Whether on a beach, a cabin back porch, or even a hammock at home, nothing beats relaxing with an entertaining book on summer vacation.
For the last 20 years I’ve favored mysteries and thrillers with conservation themes. It began with “Gator Aide,” the first in a series of wildlife mystery thrillers by Jessica Speart that I discovered almost 20 years ago.
Over 10 years (1997-2006), Speart’s heroine, U.S. Fish and Wildlife Service Agent Rachel Porter, investigated crimes involving endangered species, from parrots to grizzly bears to tortoises. And most investigations involved a murder or two. What makes these books so compelling is the time Speart spent in the field with real wildlife agents to prepare for each book. This series taught me a lot about wildlife law enforcement, and I’m still hopeful that someday one of them might be made into a movie.
After retiring Rachel Porter, Speart turned her attention to nonfiction. “Winged Obsession: the Pursuit of the World’s Most Notorious Butterfly Smuggler” (2011) is a riveting account of how a rookie U.S. Fish and Wildlife Service agent goes undercover to catch the world’s most infamous butterfly smuggler. If the story wasn’t true, it would make a great Rachel Porter mystery.
Recently I Googled “birder murder mysteries,” hoping to find some authors who combined two primary areas of interest. The results overwhelmed me, but they led me to Jan Dunlap’s “Bob White Murder Mystery Series.” The titles alone hooked me — “Murder on Warbler Weekend,” “A Bobwhite Killing,” “A Murder of Crows,” “Falcon Finale,” “Swift Justice” and the soon-to-be published “Kiskadee of Death.” Bob White, the perfect name for a sleuthing birder, is a high school counselor and avid birder with a penchant for finding dead human bodies. These are light, fast, fun reads — perfect for summer vacation.
The most recent birder murder mysteries I’ve come across is exactly that — a “Birder Murder Mystery” series by Steve Burrows. “A Siege of Bitterns” (2014, Dundurn) features ex-pat Canadian detective/birder, Domenic Jejeune, working as a detective in an East Coast English town. He connects the murder of an environmental activist to birding. And we get lessons in the differences between birding in America and Britain.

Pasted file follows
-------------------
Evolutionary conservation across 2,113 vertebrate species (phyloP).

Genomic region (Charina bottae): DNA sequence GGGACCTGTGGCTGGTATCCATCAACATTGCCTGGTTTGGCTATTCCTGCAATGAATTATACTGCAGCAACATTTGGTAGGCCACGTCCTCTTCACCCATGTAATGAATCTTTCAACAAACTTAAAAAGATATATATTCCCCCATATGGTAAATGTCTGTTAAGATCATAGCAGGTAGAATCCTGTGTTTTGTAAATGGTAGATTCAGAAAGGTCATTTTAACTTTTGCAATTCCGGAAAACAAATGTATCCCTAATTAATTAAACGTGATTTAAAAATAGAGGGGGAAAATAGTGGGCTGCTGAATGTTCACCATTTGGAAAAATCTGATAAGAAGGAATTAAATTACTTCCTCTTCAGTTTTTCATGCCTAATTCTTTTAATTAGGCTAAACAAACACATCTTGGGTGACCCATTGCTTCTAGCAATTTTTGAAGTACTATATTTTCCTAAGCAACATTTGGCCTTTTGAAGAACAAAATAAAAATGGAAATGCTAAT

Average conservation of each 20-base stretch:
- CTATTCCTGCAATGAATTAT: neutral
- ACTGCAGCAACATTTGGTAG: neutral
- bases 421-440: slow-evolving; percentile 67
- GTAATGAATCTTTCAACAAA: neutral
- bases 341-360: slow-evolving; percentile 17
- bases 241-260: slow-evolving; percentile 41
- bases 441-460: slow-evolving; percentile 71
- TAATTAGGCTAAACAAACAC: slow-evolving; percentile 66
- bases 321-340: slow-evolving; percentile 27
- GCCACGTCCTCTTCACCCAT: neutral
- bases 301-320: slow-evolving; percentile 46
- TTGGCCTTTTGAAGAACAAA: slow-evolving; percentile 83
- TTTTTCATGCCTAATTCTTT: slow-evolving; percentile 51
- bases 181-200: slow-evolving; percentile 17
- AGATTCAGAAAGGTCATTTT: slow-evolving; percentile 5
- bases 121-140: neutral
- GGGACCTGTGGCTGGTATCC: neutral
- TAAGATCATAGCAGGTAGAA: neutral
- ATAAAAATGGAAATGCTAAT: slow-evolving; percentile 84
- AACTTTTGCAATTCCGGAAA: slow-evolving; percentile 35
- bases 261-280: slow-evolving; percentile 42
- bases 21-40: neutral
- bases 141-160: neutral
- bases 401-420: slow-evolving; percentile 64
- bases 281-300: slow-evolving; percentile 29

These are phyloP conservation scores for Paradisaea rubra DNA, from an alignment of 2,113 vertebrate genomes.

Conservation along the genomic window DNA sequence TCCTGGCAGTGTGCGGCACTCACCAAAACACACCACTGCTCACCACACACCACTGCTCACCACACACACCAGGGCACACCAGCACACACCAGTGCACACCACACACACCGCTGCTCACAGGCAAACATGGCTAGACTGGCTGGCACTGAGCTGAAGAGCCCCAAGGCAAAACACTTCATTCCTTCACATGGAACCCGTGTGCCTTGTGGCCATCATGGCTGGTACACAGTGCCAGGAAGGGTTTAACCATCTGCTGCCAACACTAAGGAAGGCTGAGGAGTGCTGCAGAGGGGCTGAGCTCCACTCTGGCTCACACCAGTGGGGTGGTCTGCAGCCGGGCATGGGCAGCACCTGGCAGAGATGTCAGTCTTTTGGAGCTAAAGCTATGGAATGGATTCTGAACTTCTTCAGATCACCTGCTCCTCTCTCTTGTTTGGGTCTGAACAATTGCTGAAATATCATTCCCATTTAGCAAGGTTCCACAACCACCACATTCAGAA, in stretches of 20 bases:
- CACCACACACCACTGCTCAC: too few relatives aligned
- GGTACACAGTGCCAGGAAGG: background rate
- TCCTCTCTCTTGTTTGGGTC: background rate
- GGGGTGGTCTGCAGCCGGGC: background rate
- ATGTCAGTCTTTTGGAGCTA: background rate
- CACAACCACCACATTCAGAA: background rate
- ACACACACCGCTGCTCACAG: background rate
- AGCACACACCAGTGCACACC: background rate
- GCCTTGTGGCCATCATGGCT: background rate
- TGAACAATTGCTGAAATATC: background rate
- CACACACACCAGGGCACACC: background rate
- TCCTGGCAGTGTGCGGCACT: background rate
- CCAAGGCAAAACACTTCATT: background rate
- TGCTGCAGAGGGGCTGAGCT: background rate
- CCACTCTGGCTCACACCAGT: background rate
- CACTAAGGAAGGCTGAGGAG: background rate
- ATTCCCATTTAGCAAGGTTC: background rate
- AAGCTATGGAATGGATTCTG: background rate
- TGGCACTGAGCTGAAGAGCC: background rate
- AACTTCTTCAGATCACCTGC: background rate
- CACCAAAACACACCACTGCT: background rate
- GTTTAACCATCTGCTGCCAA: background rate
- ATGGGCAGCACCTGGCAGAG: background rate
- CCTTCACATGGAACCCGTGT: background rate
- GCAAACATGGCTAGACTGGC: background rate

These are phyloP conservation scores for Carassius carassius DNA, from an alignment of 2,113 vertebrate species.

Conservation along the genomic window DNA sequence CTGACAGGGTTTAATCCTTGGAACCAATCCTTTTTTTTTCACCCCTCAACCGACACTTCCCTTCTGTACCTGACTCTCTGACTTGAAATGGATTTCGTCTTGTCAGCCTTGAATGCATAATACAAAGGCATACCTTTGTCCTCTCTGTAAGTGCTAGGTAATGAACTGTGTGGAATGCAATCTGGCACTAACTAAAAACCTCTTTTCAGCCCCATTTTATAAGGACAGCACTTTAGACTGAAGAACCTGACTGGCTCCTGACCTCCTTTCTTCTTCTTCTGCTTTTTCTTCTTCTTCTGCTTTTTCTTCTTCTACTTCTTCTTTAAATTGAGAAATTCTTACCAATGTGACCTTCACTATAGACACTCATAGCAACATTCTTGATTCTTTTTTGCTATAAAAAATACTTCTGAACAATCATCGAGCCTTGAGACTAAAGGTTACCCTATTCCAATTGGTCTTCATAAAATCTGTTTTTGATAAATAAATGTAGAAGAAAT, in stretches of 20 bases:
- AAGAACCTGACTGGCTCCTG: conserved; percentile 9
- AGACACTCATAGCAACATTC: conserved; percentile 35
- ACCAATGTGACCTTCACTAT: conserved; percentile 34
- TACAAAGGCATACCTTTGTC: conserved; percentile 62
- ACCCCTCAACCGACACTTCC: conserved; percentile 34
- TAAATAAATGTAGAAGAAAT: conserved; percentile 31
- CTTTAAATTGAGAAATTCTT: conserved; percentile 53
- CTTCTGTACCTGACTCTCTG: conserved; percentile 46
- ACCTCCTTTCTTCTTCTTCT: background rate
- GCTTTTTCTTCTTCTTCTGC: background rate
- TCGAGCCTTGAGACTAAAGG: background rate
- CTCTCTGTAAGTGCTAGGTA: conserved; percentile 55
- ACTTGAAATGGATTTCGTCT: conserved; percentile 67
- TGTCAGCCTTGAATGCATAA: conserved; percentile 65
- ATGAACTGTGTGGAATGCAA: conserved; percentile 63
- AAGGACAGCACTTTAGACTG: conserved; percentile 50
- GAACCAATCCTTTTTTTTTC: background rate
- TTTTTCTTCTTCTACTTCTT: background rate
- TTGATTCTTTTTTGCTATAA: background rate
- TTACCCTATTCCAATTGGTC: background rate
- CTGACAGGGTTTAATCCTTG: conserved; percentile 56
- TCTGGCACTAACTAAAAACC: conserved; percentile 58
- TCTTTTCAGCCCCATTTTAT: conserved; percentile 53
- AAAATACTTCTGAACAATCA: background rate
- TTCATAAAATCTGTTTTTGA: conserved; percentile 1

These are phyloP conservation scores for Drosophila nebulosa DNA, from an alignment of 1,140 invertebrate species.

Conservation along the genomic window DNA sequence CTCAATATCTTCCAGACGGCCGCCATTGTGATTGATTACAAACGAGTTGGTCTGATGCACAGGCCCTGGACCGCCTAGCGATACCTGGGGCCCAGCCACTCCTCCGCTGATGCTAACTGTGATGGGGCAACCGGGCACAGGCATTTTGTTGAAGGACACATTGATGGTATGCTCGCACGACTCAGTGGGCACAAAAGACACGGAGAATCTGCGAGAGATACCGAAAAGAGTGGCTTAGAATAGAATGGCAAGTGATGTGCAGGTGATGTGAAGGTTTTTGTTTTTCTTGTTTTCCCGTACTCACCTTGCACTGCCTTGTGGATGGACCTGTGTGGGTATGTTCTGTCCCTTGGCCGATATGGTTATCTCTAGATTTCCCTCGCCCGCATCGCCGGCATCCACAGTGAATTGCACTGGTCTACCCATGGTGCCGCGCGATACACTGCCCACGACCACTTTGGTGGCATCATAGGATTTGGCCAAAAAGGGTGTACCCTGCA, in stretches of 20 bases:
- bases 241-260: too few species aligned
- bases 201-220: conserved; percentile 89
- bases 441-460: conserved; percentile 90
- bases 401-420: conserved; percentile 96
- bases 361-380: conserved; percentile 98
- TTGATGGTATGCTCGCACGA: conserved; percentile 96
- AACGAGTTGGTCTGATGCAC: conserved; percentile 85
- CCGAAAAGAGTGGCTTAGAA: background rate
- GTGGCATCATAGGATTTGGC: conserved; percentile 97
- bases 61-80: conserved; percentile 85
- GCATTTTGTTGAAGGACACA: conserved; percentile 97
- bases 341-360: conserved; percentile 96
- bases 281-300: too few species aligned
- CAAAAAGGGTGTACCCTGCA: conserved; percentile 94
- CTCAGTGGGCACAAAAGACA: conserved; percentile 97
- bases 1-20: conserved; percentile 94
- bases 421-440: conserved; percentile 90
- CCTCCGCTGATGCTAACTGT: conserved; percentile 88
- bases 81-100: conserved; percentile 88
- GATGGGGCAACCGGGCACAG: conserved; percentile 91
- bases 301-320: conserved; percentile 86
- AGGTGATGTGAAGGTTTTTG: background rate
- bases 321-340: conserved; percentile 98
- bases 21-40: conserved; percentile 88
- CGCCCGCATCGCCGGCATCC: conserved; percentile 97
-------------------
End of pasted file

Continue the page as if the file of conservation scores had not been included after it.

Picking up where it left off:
“A Pitying of Doves,” the second in Burrows’ series, was published in May. This time the victim is the director of a bird sanctuary.
Another author I’ve been reading for years is Nevada Barr. Her “Anna Pigeon” series follows the adventures of a National Park Service law enforcement agent who solves murders that are usually related to conservation issues. Barr draws on her experience as a seasonal ranger with the National Park Service.
The first of the series, “Track of the Cat,” was published in 1993 and received an Agatha Award for “Best First Novel.” Subsequent Anna Pigeon novels have taken readers to Yosemite, Isle Royale, Big Bend and Glacier National Parks, to name just a few.
Head to the mountains
For readers who might prefer more of a Marlboro Man type hero, I suggest C. J. Box’s “Joe Pickett” novels. Pickett is a Wyoming game warden doing his best to thwart poachers and killers. In addition to telling great stories, Box paints vivid descriptions of the mountain west. The most recent in the Joe Pickett series, “Endangered,” was published in March.
If your tastes run to nonfiction, even while on vacation, try “Feeding Wild Birds in America: Culture, Commerce & Conservation” (2015, Texas A&M University Press) by Paul Baicich, Margaret Barker, and Carroll Henderson. Using a decade-by-decade approach from the late 1800s, the authors trace the rise of backyard bird feeding from a casual activity to a multi-billion dollar annual business.
One of the book’s many take-home lessons is how America’s love for nature spawned a new industry. This is by far the best and most thorough summary of bird feeding as both a pastime and a business.
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